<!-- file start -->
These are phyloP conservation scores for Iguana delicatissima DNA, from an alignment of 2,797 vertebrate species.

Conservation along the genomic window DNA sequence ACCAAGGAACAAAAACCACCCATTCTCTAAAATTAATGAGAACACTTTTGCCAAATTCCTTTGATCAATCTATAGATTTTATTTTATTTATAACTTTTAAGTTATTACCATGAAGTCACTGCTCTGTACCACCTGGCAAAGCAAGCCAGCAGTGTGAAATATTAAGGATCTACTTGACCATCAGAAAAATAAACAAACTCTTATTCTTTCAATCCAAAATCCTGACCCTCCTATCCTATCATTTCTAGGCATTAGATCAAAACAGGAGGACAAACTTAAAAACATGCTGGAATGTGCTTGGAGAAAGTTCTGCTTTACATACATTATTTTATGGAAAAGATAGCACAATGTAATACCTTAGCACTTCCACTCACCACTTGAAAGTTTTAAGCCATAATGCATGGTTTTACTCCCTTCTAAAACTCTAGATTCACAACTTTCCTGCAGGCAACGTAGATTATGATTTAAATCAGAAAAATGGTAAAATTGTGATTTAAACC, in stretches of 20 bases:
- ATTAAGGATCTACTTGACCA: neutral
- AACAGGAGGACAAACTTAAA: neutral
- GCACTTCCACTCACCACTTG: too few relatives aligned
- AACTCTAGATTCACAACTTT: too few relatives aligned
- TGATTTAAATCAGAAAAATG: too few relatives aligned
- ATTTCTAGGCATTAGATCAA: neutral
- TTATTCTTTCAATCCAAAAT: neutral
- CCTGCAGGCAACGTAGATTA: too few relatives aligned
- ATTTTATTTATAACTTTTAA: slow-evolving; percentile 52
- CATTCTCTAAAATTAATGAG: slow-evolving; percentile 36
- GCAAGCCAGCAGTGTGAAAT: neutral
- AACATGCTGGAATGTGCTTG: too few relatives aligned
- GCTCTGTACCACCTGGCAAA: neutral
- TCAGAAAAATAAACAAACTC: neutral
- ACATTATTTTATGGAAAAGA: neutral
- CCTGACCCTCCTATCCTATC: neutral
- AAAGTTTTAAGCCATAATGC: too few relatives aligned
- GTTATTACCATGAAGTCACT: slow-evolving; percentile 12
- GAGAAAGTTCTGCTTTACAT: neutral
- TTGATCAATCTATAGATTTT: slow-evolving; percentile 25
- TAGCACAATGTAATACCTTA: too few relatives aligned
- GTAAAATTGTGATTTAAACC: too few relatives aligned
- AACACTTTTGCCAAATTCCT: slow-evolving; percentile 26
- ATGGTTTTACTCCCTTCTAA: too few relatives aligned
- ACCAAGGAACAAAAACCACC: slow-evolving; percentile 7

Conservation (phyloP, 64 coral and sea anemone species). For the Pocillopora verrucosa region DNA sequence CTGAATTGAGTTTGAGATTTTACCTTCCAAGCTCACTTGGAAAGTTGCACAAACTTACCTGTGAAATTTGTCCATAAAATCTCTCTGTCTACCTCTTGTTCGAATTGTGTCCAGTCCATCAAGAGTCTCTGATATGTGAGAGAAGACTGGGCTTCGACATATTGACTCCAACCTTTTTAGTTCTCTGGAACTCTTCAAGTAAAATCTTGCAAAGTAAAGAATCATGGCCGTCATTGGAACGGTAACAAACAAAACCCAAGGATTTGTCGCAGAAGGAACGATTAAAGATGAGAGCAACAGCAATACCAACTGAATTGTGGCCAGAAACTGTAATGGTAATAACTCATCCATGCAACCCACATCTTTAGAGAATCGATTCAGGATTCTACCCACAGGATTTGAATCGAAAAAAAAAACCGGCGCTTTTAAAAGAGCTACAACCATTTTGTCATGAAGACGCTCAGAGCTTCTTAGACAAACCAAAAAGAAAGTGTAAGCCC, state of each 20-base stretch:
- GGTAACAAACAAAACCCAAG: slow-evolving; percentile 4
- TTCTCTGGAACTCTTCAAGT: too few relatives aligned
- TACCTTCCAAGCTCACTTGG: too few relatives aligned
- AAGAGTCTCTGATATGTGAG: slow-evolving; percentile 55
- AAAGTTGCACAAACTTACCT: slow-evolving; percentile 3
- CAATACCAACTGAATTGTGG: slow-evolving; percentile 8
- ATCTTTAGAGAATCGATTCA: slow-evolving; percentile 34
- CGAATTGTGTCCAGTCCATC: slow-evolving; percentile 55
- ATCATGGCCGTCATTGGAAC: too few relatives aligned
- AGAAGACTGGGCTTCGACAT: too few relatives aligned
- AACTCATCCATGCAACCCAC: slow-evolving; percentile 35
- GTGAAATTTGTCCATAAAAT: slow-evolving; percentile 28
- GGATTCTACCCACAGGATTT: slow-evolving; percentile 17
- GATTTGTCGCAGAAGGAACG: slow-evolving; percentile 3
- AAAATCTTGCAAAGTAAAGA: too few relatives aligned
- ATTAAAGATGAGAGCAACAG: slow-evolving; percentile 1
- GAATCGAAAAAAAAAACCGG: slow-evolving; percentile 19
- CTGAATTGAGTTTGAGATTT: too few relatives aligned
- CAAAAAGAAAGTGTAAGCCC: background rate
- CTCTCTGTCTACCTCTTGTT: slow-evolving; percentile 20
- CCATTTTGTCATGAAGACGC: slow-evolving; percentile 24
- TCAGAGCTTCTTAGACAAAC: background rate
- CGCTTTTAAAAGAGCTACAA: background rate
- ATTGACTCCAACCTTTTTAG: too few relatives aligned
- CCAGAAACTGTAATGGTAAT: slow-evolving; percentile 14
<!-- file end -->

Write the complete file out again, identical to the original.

These are phyloP conservation scores for Iguana delicatissima DNA, from an alignment of 2,797 vertebrate species.

Conservation along the genomic window DNA sequence ACCAAGGAACAAAAACCACCCATTCTCTAAAATTAATGAGAACACTTTTGCCAAATTCCTTTGATCAATCTATAGATTTTATTTTATTTATAACTTTTAAGTTATTACCATGAAGTCACTGCTCTGTACCACCTGGCAAAGCAAGCCAGCAGTGTGAAATATTAAGGATCTACTTGACCATCAGAAAAATAAACAAACTCTTATTCTTTCAATCCAAAATCCTGACCCTCCTATCCTATCATTTCTAGGCATTAGATCAAAACAGGAGGACAAACTTAAAAACATGCTGGAATGTGCTTGGAGAAAGTTCTGCTTTACATACATTATTTTATGGAAAAGATAGCACAATGTAATACCTTAGCACTTCCACTCACCACTTGAAAGTTTTAAGCCATAATGCATGGTTTTACTCCCTTCTAAAACTCTAGATTCACAACTTTCCTGCAGGCAACGTAGATTATGATTTAAATCAGAAAAATGGTAAAATTGTGATTTAAACC, in stretches of 20 bases:
- ATTAAGGATCTACTTGACCA: neutral
- AACAGGAGGACAAACTTAAA: neutral
- GCACTTCCACTCACCACTTG: too few relatives aligned
- AACTCTAGATTCACAACTTT: too few relatives aligned
- TGATTTAAATCAGAAAAATG: too few relatives aligned
- ATTTCTAGGCATTAGATCAA: neutral
- TTATTCTTTCAATCCAAAAT: neutral
- CCTGCAGGCAACGTAGATTA: too few relatives aligned
- ATTTTATTTATAACTTTTAA: slow-evolving; percentile 52
- CATTCTCTAAAATTAATGAG: slow-evolving; percentile 36
- GCAAGCCAGCAGTGTGAAAT: neutral
- AACATGCTGGAATGTGCTTG: too few relatives aligned
- GCTCTGTACCACCTGGCAAA: neutral
- TCAGAAAAATAAACAAACTC: neutral
- ACATTATTTTATGGAAAAGA: neutral
- CCTGACCCTCCTATCCTATC: neutral
- AAAGTTTTAAGCCATAATGC: too few relatives aligned
- GTTATTACCATGAAGTCACT: slow-evolving; percentile 12
- GAGAAAGTTCTGCTTTACAT: neutral
- TTGATCAATCTATAGATTTT: slow-evolving; percentile 25
- TAGCACAATGTAATACCTTA: too few relatives aligned
- GTAAAATTGTGATTTAAACC: too few relatives aligned
- AACACTTTTGCCAAATTCCT: slow-evolving; percentile 26
- ATGGTTTTACTCCCTTCTAA: too few relatives aligned
- ACCAAGGAACAAAAACCACC: slow-evolving; percentile 7

Conservation (phyloP, 64 coral and sea anemone species). For the Pocillopora verrucosa region DNA sequence CTGAATTGAGTTTGAGATTTTACCTTCCAAGCTCACTTGGAAAGTTGCACAAACTTACCTGTGAAATTTGTCCATAAAATCTCTCTGTCTACCTCTTGTTCGAATTGTGTCCAGTCCATCAAGAGTCTCTGATATGTGAGAGAAGACTGGGCTTCGACATATTGACTCCAACCTTTTTAGTTCTCTGGAACTCTTCAAGTAAAATCTTGCAAAGTAAAGAATCATGGCCGTCATTGGAACGGTAACAAACAAAACCCAAGGATTTGTCGCAGAAGGAACGATTAAAGATGAGAGCAACAGCAATACCAACTGAATTGTGGCCAGAAACTGTAATGGTAATAACTCATCCATGCAACCCACATCTTTAGAGAATCGATTCAGGATTCTACCCACAGGATTTGAATCGAAAAAAAAAACCGGCGCTTTTAAAAGAGCTACAACCATTTTGTCATGAAGACGCTCAGAGCTTCTTAGACAAACCAAAAAGAAAGTGTAAGCCC, state of each 20-base stretch:
- GGTAACAAACAAAACCCAAG: slow-evolving; percentile 4
- TTCTCTGGAACTCTTCAAGT: too few relatives aligned
- TACCTTCCAAGCTCACTTGG: too few relatives aligned
- AAGAGTCTCTGATATGTGAG: slow-evolving; percentile 55
- AAAGTTGCACAAACTTACCT: slow-evolving; percentile 3
- CAATACCAACTGAATTGTGG: slow-evolving; percentile 8
- ATCTTTAGAGAATCGATTCA: slow-evolving; percentile 34
- CGAATTGTGTCCAGTCCATC: slow-evolving; percentile 55
- ATCATGGCCGTCATTGGAAC: too few relatives aligned
- AGAAGACTGGGCTTCGACAT: too few relatives aligned
- AACTCATCCATGCAACCCAC: slow-evolving; percentile 35
- GTGAAATTTGTCCATAAAAT: slow-evolving; percentile 28
- GGATTCTACCCACAGGATTT: slow-evolving; percentile 17
- GATTTGTCGCAGAAGGAACG: slow-evolving; percentile 3
- AAAATCTTGCAAAGTAAAGA: too few relatives aligned
- ATTAAAGATGAGAGCAACAG: slow-evolving; percentile 1
- GAATCGAAAAAAAAAACCGG: slow-evolving; percentile 19
- CTGAATTGAGTTTGAGATTT: too few relatives aligned
- CAAAAAGAAAGTGTAAGCCC: background rate
- CTCTCTGTCTACCTCTTGTT: slow-evolving; percentile 20
- CCATTTTGTCATGAAGACGC: slow-evolving; percentile 24
- TCAGAGCTTCTTAGACAAAC: background rate
- CGCTTTTAAAAGAGCTACAA: background rate
- ATTGACTCCAACCTTTTTAG: too few relatives aligned
- CCAGAAACTGTAATGGTAAT: slow-evolving; percentile 14